Notions of "True spiritual experience" being "a heart based experience founded in Love - unconditional Love." can hardly be surpassed in meaninglessness.Who is the arbiter of Truth in Spirituality, you? Who are your designated teachers, leaders and promoters of "heart based practices"? Mormon missionaries? The Dalai Lama?
Do you know what Love is? What it feels like? Have you experienced Love in your life? Are you Loving? Do you have any concept of how it feels and what it means to have every thought, feeling and action arise as a manifestation of Love? Do you know, through experience, the way of tolerance, acceptance, inclusiveness, support, trust, respect, generosity, mercy, compassion, inspiration, warmth, softness, etc.? These are descriptors of a truly realized spiritual being.
Or do you only know the way of doubt, distrust, suspicion, exclusiveness, separation, fear, dislike, judgment, contempt, anger, hate, greed, justification, logic, reason, infatuation, covetousness, coldness, hardness, etc.? These are descriptors of a spiritually unrealized person.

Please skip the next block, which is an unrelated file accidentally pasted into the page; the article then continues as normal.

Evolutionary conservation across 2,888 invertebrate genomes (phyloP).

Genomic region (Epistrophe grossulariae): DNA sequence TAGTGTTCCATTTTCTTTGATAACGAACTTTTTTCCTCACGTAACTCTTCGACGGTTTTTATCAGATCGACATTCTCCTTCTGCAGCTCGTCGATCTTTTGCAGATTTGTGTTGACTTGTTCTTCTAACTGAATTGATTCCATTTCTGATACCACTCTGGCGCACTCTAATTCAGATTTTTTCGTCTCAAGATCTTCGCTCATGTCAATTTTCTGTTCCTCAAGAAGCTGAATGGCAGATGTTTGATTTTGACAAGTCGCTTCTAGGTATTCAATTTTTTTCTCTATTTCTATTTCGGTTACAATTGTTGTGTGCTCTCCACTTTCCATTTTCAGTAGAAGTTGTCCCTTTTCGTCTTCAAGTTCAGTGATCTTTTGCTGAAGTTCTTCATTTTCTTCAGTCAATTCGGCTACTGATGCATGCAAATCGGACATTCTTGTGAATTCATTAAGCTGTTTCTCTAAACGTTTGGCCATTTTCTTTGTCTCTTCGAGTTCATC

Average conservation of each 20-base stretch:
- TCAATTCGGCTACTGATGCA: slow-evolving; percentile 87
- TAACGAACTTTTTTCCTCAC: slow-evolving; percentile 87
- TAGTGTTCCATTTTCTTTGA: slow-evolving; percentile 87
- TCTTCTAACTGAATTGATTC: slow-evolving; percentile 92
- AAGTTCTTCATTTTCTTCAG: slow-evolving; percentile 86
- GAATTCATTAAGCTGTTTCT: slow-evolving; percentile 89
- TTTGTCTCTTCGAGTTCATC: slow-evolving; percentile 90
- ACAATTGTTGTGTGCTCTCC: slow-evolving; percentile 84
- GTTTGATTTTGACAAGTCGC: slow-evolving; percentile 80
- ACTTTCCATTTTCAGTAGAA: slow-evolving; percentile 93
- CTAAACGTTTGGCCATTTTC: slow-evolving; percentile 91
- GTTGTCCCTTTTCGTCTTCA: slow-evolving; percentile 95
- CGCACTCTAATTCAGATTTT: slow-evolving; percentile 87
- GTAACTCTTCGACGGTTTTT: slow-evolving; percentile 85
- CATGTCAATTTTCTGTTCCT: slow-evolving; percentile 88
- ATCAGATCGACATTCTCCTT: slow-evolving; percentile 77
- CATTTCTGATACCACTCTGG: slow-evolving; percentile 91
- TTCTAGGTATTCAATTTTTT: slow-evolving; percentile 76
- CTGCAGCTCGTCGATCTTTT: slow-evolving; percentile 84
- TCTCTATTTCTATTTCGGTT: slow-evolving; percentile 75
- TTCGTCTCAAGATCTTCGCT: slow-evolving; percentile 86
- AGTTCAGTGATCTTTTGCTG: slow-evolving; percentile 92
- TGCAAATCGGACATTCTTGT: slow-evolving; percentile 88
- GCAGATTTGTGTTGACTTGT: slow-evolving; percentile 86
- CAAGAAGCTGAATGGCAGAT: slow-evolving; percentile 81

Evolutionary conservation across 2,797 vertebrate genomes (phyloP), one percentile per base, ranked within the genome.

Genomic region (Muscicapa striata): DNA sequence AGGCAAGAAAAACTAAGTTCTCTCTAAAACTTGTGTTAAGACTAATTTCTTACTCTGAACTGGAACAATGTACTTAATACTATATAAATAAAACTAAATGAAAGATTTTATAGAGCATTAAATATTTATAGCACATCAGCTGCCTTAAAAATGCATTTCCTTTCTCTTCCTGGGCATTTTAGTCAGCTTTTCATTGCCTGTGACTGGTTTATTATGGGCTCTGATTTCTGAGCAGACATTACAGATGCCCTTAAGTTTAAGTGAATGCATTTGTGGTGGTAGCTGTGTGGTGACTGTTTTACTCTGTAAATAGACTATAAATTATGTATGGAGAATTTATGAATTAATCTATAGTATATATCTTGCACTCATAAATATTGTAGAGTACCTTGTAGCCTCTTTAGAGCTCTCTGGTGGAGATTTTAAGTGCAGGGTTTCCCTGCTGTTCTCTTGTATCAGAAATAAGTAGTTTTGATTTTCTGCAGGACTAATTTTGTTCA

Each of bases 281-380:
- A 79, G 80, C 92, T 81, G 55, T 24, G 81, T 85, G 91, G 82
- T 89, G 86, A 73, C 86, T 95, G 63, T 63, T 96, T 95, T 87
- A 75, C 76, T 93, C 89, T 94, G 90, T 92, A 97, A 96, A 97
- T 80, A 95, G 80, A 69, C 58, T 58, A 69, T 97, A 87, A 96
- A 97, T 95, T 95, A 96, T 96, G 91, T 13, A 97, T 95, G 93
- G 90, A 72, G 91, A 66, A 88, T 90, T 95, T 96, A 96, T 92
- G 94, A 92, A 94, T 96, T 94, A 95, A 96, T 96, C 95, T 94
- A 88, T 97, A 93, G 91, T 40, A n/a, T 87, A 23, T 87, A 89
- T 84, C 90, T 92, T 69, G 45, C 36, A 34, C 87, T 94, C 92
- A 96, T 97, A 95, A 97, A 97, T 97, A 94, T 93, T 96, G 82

Or perhaps you are somewhere along the continuum between these extremes, as most of us are. Realization is far deeper than knowing, understanding or even wisdom. It is that which is most real for a person that serves as the source of that person's every thought, feeling and action - most especially in difficult conditions and situations, which often brings out the worst in us. Who we really are is determined by the level of our spiritual realization.